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15.4: Complex Numbers

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    The numbers you are most familiar with are called real numbers. These include numbers like 4, 275, -200, 10.7, ½, π, and so forth. All these real numbers can be plotted on a number line. For example, if we wanted to show the number 3, we plot a point:


    To solve certain problems like \(x^{2}=-4\), it became necessary to introduce imaginary numbers.

    Imaginary Number \(i\)

    The imaginary number \(i\) is defined to be \(i=\sqrt{-1}\).

    Any real multiple of \(i\), like \(5i\), is also an imaginary number.

    Example 6

    Simplify \(\sqrt{-9}\).


    We can separate \(\sqrt{-9}\) as \(\sqrt{9} \sqrt{-1} .\) We can take the square root of \(9,\) and write the square root of -1 as \(i\)

    \[\sqrt{-9}=\sqrt{9} \sqrt{-1}=3 i \nonumber \]

    Complex Number

    A complex number is a number \(z=a+b i,\) where \(a\) and \(b\) are real numbers

    • \(a\) is the real part of the complex number
    • \(b\) is the imaginary part of the complex number

    To plot a complex number like \(3-4 i\), we need more than just a number line since there are two components to the number. To plot this number, we need two number lines, crossed to form a complex plane.

    Complex Plane

    In the complex plane, the horizontal axis is the real axis and the vertical axis is the imaginary axis.

    Example 7

    Plot the number \(3-4 i\) on the complex plane.


    The real part of this number is 3, and the imaginary part is -4. To plot this, we draw a point 3 units to the right of the origin in the horizontal direction and 4 units down in the vertical direction.


    Because this is analogous to the Cartesian coordinate system for plotting points, we can think about plotting our complex number \(z=a+b i\) as if we were plotting the point \((a, b)\) in Cartesian coordinates. Sometimes people write complex numbers as \(z=x+y i\) to highlight this relation.

    Arithmetic on Complex Numbers

    Before we dive into the more complicated uses of complex numbers, let’s make sure we remember the basic arithmetic involved. To add or subtract complex numbers, we simply add the like terms, combining the real parts and combining the imaginary parts.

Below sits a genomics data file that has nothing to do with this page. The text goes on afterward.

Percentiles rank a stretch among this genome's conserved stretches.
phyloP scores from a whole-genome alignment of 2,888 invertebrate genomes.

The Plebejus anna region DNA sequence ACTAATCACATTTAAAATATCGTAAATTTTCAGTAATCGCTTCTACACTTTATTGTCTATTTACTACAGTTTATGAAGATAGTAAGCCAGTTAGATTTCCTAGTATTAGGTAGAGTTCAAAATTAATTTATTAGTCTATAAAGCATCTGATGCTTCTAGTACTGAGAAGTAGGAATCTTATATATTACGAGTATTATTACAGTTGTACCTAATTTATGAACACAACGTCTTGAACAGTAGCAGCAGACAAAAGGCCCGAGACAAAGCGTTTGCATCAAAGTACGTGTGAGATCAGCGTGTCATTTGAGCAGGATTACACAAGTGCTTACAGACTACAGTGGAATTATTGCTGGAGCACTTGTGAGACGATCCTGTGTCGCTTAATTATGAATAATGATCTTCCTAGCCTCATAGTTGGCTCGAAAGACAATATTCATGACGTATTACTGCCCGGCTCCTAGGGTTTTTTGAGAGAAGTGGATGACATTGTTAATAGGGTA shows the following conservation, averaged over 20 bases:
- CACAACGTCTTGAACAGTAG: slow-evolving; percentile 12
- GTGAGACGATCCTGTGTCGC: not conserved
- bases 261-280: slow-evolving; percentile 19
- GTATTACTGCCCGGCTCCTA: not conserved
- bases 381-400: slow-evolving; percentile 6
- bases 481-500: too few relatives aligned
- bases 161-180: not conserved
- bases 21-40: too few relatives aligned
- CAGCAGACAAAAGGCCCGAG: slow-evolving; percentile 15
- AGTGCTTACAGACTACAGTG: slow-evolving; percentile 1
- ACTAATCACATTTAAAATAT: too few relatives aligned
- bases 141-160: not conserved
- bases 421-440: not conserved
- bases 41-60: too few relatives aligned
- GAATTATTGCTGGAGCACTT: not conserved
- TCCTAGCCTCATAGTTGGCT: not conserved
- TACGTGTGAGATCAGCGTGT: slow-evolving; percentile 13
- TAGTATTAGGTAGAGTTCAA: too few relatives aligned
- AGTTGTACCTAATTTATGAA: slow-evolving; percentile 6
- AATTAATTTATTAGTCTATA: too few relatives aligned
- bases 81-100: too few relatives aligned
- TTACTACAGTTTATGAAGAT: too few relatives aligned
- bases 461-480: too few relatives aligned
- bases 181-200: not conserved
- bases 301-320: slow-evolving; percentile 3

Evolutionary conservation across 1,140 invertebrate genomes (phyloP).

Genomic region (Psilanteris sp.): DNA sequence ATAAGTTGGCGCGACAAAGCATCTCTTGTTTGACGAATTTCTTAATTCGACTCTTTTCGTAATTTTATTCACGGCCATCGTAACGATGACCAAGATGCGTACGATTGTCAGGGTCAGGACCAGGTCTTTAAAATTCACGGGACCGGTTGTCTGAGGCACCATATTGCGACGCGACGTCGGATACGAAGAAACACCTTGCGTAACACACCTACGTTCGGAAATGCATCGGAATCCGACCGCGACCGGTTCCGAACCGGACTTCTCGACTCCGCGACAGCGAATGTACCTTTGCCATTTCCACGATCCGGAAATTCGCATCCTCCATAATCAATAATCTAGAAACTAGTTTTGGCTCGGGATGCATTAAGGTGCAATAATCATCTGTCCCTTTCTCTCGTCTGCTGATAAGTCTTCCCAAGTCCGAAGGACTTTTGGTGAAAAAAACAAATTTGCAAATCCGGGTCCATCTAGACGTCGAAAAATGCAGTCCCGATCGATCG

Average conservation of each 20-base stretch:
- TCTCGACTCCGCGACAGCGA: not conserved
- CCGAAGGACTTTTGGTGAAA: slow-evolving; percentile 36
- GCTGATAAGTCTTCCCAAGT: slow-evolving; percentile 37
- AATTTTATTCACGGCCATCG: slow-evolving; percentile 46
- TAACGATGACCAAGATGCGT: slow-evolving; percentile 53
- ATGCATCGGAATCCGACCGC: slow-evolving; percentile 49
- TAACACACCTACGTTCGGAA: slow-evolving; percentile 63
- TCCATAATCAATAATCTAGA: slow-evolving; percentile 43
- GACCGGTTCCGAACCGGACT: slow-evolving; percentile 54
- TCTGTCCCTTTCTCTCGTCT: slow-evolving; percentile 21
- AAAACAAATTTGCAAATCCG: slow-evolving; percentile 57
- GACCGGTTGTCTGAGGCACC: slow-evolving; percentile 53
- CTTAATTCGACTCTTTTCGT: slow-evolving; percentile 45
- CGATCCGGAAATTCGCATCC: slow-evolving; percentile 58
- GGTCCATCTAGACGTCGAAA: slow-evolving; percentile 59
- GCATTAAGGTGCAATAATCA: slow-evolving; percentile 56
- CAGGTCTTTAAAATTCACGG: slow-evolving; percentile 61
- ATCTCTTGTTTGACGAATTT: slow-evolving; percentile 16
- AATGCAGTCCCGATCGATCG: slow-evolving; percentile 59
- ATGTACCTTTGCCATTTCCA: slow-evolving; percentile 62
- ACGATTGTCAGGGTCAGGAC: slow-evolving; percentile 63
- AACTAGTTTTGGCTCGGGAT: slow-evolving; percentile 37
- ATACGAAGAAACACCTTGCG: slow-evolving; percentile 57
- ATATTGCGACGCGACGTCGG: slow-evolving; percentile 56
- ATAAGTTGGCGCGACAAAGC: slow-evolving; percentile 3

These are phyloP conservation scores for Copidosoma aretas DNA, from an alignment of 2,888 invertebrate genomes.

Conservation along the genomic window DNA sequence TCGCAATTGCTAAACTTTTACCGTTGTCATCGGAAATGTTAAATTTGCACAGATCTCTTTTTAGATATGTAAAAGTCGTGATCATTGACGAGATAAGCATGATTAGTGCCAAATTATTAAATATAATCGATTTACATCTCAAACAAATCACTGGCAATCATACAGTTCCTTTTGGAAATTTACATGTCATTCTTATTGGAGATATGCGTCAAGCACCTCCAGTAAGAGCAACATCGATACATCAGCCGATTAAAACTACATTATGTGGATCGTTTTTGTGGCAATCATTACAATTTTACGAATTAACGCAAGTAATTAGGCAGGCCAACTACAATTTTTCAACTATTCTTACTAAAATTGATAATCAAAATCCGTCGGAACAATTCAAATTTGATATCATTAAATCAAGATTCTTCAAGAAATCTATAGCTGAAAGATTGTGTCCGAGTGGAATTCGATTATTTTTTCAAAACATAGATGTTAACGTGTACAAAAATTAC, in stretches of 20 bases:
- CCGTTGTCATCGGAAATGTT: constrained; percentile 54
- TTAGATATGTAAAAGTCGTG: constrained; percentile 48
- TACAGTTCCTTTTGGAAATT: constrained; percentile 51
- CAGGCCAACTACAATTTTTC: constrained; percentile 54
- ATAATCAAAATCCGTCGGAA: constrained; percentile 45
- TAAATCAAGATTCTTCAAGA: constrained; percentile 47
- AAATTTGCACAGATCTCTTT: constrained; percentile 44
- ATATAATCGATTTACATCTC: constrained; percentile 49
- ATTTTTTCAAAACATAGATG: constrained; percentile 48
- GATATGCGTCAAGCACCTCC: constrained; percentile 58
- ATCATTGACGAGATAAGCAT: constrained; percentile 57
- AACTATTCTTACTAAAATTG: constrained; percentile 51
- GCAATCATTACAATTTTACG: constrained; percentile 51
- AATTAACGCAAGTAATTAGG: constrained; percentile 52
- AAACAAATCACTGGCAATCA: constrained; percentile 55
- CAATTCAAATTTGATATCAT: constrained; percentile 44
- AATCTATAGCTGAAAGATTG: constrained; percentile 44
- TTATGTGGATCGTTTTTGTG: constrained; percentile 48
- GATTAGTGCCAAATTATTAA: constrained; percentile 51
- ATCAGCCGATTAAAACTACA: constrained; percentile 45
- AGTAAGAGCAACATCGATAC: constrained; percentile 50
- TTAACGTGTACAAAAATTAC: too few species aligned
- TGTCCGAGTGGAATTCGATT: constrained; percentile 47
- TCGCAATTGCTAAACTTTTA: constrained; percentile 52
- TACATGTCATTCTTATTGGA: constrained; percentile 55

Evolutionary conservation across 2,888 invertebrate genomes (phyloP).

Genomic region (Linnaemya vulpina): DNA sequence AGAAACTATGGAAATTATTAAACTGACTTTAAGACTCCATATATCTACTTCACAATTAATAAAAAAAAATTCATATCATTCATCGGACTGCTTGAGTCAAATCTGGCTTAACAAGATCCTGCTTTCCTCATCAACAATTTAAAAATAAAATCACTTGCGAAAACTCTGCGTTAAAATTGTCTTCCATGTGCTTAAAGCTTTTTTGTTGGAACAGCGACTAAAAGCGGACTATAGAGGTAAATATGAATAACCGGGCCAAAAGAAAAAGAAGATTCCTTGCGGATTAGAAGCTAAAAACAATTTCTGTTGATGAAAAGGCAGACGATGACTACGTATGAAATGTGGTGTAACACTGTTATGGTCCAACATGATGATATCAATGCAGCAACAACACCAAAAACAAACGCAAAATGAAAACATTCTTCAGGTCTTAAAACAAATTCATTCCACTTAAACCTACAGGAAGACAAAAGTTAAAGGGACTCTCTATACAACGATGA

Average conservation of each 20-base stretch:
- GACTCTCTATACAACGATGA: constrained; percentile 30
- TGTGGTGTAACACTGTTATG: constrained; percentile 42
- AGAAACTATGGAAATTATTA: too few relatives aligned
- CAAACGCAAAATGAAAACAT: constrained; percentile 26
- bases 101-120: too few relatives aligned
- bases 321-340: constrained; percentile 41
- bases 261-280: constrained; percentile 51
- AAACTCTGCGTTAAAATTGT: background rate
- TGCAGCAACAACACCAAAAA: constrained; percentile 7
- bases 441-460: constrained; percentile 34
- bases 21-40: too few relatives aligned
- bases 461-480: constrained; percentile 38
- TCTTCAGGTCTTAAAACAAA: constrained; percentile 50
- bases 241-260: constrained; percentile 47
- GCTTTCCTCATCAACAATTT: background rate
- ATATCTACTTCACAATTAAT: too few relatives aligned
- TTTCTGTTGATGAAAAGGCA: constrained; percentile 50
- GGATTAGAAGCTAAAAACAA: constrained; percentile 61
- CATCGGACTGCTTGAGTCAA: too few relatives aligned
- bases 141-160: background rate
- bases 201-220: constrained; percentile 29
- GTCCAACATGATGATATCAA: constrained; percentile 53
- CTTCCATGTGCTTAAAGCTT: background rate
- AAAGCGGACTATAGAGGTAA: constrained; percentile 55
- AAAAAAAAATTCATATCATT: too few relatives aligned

Example 8

    Add \(3-4 i\) and \(2+5 i\).


    Adding \((3-4 i)+(2+5 i),\) we add the real parts and the imaginary parts

    \(3+2-4 i+5 i\)


    Try it Now 3

    Subtract \(2+5 i\) from \(3-4 i\).


    \((3-4 i)-(2+5 i)=1-9 i\)

    When we add complex numbers, we can visualize the addition as a shift, or translation, of a point in the complex plane.

    Example 9

    Visualize the addition \(3-4 i\) and \(-1+5 i\).


    The initial point is \(3-4 i\). When we add \(-1+3 i\), we add -1 to the real part, moving the point 1 units to the left, and we add 5 to the imaginary part, moving the point 5 units vertically. This shifts the point \(3-4 i\) to \(2+1 i\).


    We can also multiply complex numbers by a real number, or multiply two complex numbers.

    Example 10

    Multiply: \(4(2+5 i)\)


    To multiply the complex number by a real number, we simply distribute as we would when multiplying polynomials.

    \(\begin{array}{ll} 4(2+5 i) & \text{Distribute} \\ =4 \cdot 2+4 \cdot 5 i & \text{Simplify} \\ =8+20 i \end{array}\)

    Example 11

    Multiply: \((2+5 i)(4+i)\)


    To multiply the complex number by a complex number, we simply distribute as we would when multiplying polynomials.

    \(\begin{array}{ll} (2+5 i)(4+i) & \text{Expand} \\ =8+20 i+2 i+5 i^{2} & \text{Since }i=\sqrt{-1}, i^{2}=-1 \\ =8+20 i+2 i+5(-1) & \text{Simplify} \\ =3+22 i \end{array}\)

    Try it Now 4

    Multiply \(3-4 i\) and \(2+3 i\).


    Multiply \((3-4 i)(2+3 i)=6+9 i-8 i-12 i^{2}=6+i-12(-1)=18+i\)

    To understand the effect of multiplication visually, we’ll explore three examples.

    Example 12

    clipboard_e05af910952ed538cabe1da2582f4c5a0.pngVisualize the product \(2(1+2 i)\)


    Multiplying we’d get

    \(2 \cdot 1+2 \cdot 2 i = 2+4 i\)

    Notice both the real and imaginary parts have been scaled by 2. Visually, this will stretch the point outwards, away from the origin.

    Example 13

    clipboard_efde6c9009b12e2831a12499a39aaead0.pngVisualize the product \(i(1+2 i)\)


    Multiplying, we’d get

    \(i \cdot 1+i \cdot 2 i = i+2 i^{2}=i+2(-1)=-2+i\)

    In this case, the distance from the origin has not changed, but the point has been rotated about the origin, 90° counter-clockwise.

    Example 14

    clipboard_e6bb92194b3f05d9193a2b2c8d15a95eb.pngVisualize the result of multiplying \(1+2 i\) by \(1+i .\) Then show the result of multiplying by \(1+i\) again.


    Multiplying \(1+2 i\) by \(1+i\),

    \((1+2 i)(1+i)=1+i+2 i+2 i^{2}=1+3 i+2(-1)=-1+3 i\)

    Multiplying by \(1+i\) again,

    \((-1+3 i)(1+i) =-1-i+3 i+3 i^{2} =-1+2 i+3(-1) =-4+2 i\)

    If we multiplied by \(1+i\) again, we’d get \(–6–2i\). Plotting these numbers in the complex plane, you may notice that each point gets both further from the origin, and rotates counterclockwise, in this case by 45°.

    In general, multiplication by a complex number can be thought of as a scaling, changing the distance from the origin, combined with a rotation about the origin.

    This page titled 15.4: Complex Numbers is shared under a CC BY-SA 3.0 license and was authored, remixed, and/or curated by David Lippman (The OpenTextBookStore) via source content that was edited to the style and standards of the LibreTexts platform; a detailed edit history is available upon request.